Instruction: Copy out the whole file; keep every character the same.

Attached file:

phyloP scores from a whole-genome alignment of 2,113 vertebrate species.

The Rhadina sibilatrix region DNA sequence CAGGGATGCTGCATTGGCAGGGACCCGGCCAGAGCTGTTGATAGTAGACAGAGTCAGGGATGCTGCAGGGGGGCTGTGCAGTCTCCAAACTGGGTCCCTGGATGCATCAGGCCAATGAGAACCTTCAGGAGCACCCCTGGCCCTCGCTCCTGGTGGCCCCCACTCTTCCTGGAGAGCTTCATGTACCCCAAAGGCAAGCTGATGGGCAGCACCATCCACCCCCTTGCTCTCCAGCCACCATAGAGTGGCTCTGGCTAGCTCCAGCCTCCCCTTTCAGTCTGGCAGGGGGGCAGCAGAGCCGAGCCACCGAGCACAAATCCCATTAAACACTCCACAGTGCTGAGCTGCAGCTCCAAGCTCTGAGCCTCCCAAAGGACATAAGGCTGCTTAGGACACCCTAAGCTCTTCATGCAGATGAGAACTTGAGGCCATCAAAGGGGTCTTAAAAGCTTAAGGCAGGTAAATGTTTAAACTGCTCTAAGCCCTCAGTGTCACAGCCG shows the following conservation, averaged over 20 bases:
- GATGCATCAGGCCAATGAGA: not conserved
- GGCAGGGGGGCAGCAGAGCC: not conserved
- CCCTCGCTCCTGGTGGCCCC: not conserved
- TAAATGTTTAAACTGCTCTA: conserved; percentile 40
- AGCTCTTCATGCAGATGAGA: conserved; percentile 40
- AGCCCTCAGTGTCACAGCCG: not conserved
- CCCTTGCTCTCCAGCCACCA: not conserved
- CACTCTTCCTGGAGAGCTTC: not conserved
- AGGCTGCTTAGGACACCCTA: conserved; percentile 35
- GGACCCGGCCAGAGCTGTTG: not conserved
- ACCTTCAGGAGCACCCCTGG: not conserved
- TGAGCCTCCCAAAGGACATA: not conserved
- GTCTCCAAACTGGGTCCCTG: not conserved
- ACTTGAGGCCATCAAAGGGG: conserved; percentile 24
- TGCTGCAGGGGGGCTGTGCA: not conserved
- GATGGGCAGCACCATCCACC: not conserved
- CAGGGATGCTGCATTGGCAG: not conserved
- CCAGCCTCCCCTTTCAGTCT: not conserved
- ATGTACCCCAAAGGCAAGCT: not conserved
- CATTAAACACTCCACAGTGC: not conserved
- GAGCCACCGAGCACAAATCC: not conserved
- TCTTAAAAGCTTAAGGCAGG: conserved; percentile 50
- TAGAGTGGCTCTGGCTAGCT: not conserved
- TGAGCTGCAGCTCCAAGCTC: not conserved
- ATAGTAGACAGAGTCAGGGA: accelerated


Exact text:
phyloP scores from a whole-genome alignment of 2,113 vertebrate species.

The Rhadina sibilatrix region DNA sequence CAGGGATGCTGCATTGGCAGGGACCCGGCCAGAGCTGTTGATAGTAGACAGAGTCAGGGATGCTGCAGGGGGGCTGTGCAGTCTCCAAACTGGGTCCCTGGATGCATCAGGCCAATGAGAACCTTCAGGAGCACCCCTGGCCCTCGCTCCTGGTGGCCCCCACTCTTCCTGGAGAGCTTCATGTACCCCAAAGGCAAGCTGATGGGCAGCACCATCCACCCCCTTGCTCTCCAGCCACCATAGAGTGGCTCTGGCTAGCTCCAGCCTCCCCTTTCAGTCTGGCAGGGGGGCAGCAGAGCCGAGCCACCGAGCACAAATCCCATTAAACACTCCACAGTGCTGAGCTGCAGCTCCAAGCTCTGAGCCTCCCAAAGGACATAAGGCTGCTTAGGACACCCTAAGCTCTTCATGCAGATGAGAACTTGAGGCCATCAAAGGGGTCTTAAAAGCTTAAGGCAGGTAAATGTTTAAACTGCTCTAAGCCCTCAGTGTCACAGCCG shows the following conservation, averaged over 20 bases:
- GATGCATCAGGCCAATGAGA: not conserved
- GGCAGGGGGGCAGCAGAGCC: not conserved
- CCCTCGCTCCTGGTGGCCCC: not conserved
- TAAATGTTTAAACTGCTCTA: conserved; percentile 40
- AGCTCTTCATGCAGATGAGA: conserved; percentile 40
- AGCCCTCAGTGTCACAGCCG: not conserved
- CCCTTGCTCTCCAGCCACCA: not conserved
- CACTCTTCCTGGAGAGCTTC: not conserved
- AGGCTGCTTAGGACACCCTA: conserved; percentile 35
- GGACCCGGCCAGAGCTGTTG: not conserved
- ACCTTCAGGAGCACCCCTGG: not conserved
- TGAGCCTCCCAAAGGACATA: not conserved
- GTCTCCAAACTGGGTCCCTG: not conserved
- ACTTGAGGCCATCAAAGGGG: conserved; percentile 24
- TGCTGCAGGGGGGCTGTGCA: not conserved
- GATGGGCAGCACCATCCACC: not conserved
- CAGGGATGCTGCATTGGCAG: not conserved
- CCAGCCTCCCCTTTCAGTCT: not conserved
- ATGTACCCCAAAGGCAAGCT: not conserved
- CATTAAACACTCCACAGTGC: not conserved
- GAGCCACCGAGCACAAATCC: not conserved
- TCTTAAAAGCTTAAGGCAGG: conserved; percentile 50
- TAGAGTGGCTCTGGCTAGCT: not conserved
- TGAGCTGCAGCTCCAAGCTC: not conserved
- ATAGTAGACAGAGTCAGGGA: accelerated